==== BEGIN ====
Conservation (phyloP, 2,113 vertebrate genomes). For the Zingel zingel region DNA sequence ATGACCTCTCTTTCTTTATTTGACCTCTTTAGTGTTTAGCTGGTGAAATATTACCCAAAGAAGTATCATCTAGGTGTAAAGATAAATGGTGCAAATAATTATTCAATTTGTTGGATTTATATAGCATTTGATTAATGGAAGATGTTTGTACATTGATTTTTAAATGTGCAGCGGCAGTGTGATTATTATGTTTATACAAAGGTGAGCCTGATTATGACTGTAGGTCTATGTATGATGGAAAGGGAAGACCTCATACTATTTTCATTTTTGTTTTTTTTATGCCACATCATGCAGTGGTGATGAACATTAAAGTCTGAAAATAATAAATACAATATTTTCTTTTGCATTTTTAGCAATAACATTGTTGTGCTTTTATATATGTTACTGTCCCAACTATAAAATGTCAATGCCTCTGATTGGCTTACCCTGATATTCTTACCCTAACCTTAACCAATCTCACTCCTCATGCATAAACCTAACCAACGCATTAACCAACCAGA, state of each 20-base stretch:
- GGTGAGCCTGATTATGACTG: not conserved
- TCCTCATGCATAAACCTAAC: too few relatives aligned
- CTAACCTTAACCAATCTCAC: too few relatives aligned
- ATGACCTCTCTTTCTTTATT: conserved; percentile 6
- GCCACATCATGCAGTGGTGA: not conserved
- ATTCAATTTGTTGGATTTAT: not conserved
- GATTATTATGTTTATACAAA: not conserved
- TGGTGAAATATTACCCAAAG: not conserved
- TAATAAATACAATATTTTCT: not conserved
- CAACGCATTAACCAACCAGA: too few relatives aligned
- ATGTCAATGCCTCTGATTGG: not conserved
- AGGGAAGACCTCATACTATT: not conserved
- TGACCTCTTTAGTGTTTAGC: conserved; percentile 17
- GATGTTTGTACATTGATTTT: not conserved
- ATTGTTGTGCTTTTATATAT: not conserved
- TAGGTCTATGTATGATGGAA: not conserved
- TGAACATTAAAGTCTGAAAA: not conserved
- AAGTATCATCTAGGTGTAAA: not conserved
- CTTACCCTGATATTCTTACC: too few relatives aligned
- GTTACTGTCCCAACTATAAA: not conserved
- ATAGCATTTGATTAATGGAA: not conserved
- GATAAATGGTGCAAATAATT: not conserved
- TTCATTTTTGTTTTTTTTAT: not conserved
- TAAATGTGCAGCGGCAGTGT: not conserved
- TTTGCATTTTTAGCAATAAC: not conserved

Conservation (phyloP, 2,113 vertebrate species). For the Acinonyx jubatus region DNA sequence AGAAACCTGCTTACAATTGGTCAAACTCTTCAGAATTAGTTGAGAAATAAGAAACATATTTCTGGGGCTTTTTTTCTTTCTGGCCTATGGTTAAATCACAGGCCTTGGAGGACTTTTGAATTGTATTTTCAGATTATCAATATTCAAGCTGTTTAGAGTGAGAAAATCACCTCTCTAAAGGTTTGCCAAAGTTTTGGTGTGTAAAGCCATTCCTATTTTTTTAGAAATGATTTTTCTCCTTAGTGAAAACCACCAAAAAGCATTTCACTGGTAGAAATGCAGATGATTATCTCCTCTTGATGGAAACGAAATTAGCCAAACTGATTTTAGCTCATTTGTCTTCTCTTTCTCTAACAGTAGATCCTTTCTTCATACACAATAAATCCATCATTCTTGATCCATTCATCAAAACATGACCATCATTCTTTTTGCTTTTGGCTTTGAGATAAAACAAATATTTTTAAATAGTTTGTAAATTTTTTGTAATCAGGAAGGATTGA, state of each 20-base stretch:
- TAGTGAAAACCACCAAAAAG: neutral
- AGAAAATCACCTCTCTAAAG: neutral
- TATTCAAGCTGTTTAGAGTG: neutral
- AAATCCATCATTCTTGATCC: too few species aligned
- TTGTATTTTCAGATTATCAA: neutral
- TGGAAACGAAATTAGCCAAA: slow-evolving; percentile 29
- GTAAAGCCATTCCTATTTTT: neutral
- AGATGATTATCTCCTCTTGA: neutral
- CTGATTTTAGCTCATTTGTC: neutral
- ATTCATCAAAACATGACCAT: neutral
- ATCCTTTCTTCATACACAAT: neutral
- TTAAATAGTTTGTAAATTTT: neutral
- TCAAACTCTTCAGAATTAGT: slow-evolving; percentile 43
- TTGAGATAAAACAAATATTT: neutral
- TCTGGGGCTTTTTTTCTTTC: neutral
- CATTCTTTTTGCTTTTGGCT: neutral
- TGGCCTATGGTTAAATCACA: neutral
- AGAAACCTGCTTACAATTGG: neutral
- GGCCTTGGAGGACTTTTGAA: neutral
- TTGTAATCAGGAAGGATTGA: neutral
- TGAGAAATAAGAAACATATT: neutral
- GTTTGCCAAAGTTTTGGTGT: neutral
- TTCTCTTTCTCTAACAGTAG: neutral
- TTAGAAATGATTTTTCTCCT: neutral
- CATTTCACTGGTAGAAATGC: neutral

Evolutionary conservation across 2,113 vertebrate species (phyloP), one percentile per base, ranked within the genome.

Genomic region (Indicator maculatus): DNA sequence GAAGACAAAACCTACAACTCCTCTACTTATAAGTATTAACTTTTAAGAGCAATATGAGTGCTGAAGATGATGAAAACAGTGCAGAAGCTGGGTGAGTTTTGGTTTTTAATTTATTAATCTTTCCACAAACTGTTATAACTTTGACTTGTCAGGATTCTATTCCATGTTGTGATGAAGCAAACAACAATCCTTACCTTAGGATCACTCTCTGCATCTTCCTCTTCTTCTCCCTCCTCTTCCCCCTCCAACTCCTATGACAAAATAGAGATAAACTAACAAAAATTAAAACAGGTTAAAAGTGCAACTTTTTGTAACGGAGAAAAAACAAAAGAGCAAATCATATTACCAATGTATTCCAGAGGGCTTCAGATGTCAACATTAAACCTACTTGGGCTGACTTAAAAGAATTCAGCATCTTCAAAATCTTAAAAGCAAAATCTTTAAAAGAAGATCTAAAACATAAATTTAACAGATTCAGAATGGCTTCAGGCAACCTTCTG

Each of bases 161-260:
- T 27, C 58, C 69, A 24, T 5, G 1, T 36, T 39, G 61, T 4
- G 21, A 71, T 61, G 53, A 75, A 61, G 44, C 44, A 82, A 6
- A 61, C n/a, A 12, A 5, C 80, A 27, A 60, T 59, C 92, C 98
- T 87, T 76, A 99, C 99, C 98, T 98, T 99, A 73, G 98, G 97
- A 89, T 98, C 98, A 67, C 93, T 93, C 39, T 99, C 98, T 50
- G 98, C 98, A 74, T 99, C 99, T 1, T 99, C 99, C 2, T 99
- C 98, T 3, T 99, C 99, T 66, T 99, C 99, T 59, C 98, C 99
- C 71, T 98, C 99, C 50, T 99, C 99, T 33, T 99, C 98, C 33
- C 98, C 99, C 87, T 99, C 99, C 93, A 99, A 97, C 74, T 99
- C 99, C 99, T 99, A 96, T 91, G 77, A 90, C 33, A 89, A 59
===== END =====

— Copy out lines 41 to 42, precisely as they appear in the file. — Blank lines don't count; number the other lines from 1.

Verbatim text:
- TTGAGATAAAACAAATATTT: neutral
- TCTGGGGCTTTTTTTCTTTC: neutral